I tried one whose new and improved brush style promised no clumps. Several no-clump mascaras later, I am convinced there isn’t such a thing. Each brand promised something, length, curl, volume, fullness–I found most of them to be more of the same. I tried products costing from $5 to $25. Went to the high-end cosmetics store and asked them for a recommendation, they assured me that the overpriced mascara I’d just purchased was revolutionary, innovative and sure to become a best-seller.
I’ve lost track of how much I’ve spent on the dozens of styles of mascara I tried. Some gave me caterpillar lashes, others turned my eyes into Alice Cooper-like stars.
I decided to throw all those tubes out in favor of Latisse, a lash-growing product. Latisse produced noticeable results, quickly, but I had trouble remembering to put it on. It is a pricey product and the results are contingent on faithful usage.
Mascara is not a one-size fits all item. Some have long lashes but too few of them. Some have plenty of lashes which are too short. Some want their lashes longer or darker or fuller. All I wanted was a teensy bit of help, to make mine look the way they used to. Just as every woman has a favorite color, a perfect pair of jeans, or a perfect outfit, there is a perfect mascara for every woman. I am still looking for mine.
The kids started it.
There was a piercing, followed by another piercing. The second piercing was followed by a discreet tattoo. There was a more daring piercing, then a less discreet tattoo. Soon, the piercings were more numerous and the tattoos no longer hidden. Eventually, it wasn’t just the kids, but also the mothers and fathers eager to show off their latest ink.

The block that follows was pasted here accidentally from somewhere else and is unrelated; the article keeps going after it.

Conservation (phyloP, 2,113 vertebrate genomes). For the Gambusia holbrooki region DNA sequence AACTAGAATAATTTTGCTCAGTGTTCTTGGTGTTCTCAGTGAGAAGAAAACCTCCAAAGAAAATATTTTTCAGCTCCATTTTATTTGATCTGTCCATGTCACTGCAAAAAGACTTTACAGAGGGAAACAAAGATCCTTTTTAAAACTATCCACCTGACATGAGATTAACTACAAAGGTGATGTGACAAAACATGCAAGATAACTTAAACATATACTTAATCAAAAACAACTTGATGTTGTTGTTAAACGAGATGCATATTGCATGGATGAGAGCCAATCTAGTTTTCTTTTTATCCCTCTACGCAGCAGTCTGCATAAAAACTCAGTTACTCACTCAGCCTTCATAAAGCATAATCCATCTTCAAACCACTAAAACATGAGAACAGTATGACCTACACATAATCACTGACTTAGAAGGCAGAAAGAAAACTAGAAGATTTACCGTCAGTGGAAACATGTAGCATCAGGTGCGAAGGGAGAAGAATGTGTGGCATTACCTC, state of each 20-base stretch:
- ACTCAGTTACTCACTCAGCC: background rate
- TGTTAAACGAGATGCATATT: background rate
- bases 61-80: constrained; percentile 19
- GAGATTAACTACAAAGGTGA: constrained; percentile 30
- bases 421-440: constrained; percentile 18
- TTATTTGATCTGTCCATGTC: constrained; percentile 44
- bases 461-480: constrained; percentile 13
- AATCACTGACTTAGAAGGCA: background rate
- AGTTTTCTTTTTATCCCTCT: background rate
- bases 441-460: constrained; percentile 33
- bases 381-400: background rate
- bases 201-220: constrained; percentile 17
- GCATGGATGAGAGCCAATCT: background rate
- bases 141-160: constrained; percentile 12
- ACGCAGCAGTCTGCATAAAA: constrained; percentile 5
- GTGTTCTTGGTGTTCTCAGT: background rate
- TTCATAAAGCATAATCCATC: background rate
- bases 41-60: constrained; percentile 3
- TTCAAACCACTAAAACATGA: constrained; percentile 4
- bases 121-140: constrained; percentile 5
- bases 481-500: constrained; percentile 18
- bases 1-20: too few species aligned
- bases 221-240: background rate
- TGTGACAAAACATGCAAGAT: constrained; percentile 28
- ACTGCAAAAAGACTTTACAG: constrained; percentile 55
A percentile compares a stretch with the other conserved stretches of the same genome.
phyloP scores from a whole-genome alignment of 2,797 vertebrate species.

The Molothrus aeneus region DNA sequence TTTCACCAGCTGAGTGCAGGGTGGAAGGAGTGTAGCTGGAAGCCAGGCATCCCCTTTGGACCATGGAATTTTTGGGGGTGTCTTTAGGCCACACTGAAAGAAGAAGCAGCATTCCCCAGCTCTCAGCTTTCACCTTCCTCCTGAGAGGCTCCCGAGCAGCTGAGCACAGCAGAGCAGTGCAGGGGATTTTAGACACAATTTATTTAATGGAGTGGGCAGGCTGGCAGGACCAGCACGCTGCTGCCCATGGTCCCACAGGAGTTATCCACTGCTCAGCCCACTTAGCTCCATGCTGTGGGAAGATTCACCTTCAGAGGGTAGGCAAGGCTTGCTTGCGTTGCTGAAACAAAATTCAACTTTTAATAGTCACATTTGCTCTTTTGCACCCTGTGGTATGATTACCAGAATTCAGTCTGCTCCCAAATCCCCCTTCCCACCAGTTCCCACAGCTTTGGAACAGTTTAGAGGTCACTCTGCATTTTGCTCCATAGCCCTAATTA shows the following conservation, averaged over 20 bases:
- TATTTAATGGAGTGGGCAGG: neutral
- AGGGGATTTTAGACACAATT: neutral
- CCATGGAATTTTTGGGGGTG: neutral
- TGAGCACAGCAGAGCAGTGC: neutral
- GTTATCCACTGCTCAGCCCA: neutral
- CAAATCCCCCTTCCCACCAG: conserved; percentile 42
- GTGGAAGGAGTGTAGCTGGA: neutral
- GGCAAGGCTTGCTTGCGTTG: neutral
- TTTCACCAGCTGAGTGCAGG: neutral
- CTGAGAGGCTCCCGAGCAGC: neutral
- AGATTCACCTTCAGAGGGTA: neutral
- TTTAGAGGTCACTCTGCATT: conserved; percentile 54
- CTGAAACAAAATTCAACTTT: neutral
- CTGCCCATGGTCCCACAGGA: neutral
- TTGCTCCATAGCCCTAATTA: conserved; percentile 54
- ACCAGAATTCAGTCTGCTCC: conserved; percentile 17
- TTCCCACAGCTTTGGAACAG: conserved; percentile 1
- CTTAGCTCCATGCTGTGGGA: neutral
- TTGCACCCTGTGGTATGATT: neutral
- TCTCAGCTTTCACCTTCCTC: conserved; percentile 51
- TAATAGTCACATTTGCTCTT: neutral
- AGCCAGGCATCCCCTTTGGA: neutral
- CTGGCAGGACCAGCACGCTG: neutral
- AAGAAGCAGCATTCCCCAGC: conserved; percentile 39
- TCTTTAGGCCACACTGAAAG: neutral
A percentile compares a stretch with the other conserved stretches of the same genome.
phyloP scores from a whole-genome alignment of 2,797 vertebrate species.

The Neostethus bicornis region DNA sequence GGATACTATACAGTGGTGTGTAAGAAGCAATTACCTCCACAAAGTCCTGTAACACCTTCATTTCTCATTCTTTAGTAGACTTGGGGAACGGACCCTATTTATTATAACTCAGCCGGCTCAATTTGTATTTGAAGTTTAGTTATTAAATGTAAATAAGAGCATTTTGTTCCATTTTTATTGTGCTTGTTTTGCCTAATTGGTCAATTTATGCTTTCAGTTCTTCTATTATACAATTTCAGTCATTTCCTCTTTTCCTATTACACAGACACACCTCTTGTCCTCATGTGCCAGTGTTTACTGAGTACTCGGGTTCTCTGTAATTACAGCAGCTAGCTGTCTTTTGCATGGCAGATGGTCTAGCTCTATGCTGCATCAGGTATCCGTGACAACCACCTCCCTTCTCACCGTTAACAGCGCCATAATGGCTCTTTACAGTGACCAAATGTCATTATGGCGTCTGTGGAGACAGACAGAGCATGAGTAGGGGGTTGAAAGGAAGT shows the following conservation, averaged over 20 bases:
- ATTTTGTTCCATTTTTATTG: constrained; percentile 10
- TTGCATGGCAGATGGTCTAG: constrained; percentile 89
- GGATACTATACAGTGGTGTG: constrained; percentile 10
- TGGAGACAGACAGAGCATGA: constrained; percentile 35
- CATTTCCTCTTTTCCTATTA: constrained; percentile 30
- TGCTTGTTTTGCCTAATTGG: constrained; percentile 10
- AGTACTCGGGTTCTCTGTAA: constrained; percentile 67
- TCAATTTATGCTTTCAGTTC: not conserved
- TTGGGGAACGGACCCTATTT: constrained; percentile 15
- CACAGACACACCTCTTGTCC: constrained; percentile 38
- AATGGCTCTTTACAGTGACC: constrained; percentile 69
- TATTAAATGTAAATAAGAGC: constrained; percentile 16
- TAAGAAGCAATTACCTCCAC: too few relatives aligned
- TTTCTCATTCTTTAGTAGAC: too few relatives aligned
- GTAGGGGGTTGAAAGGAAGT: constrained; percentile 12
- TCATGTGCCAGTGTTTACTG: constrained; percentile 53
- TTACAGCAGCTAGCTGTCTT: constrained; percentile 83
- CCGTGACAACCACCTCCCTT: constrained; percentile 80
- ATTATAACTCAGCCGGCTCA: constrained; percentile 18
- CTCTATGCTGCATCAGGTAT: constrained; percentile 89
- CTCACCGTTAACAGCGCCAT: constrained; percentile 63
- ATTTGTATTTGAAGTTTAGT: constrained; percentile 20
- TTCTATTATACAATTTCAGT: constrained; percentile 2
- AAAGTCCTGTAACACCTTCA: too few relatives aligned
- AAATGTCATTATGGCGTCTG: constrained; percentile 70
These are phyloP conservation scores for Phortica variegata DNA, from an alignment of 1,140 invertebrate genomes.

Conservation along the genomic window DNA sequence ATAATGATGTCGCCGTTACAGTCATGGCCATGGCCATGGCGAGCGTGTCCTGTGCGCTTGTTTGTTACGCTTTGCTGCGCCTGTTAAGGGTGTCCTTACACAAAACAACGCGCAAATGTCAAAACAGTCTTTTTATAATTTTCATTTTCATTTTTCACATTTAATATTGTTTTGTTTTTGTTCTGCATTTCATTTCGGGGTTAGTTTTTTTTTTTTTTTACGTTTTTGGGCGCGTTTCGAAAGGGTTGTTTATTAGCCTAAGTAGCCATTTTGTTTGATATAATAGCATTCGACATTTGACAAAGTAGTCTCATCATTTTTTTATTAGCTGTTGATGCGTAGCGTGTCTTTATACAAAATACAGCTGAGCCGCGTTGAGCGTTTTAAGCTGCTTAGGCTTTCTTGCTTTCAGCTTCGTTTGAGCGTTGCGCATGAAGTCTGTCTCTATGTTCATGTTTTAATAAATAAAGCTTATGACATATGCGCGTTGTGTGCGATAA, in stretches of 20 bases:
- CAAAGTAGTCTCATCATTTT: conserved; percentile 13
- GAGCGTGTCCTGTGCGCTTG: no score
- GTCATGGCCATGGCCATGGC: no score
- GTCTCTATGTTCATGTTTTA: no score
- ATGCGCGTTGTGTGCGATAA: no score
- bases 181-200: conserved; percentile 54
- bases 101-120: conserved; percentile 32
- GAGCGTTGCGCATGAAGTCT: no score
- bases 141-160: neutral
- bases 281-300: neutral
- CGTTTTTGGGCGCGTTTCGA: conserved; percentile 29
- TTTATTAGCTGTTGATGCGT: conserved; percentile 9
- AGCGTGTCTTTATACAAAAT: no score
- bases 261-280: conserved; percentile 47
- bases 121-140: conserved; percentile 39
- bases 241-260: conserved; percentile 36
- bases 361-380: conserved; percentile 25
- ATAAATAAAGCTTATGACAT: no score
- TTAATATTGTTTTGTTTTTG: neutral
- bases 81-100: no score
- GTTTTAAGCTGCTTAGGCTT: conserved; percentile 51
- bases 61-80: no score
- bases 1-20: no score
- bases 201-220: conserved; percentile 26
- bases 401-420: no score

Still conservative enough to feel saddened by young girls who had opted to let their bodies become a canvas for graphic designs, I realized visible body alterations were only the tip of the iceberg. The trend of body modifications was becoming more the norm, than the exception; but while the 20-somethings were embracing glass gauged ears, and tongue barbells, their mothers (and sometimes fathers) were choosing everything from Botox and lipo-sculpting to silicone add-on parts.
Hold on! Back up the car! Did you see that?
It wasn’t the kids who started it. Rewind that tape.
Not the kids–Mom started it–the same mother who told her children they were perfect, special, unique-one-of-a-kind, & limited edition.
Mom did her best to convince the kids they were already uniquely perfect, but it was a “do as I say, not as I do” thing, leaving many feeling the need to do things to make themselves stand out. It would seem that outrageous bod-mods would be a completely unnecessary expression of individuality, unless those who do them aren’t all that unique. In the same spirit as the t-shirt that says, “I’m unique, just like everybody else”, staunch individuals started doing the same thing everyone else was doing.
A recent internet foray caused me to be distracted by a photo gallery of celebrity tattoos. Though I have very little interest in the lives of celebrities, I was fascinated to see that everyone from Miley Cyrus to Helen Mirren were getting inked. I wasted too much time gawking and scratching my head, before being drawn into a second gallery of celebrity plastic surgeries. I couldn’t look away, and was soon after browsing a third gallery of disastic-plastic surgeries.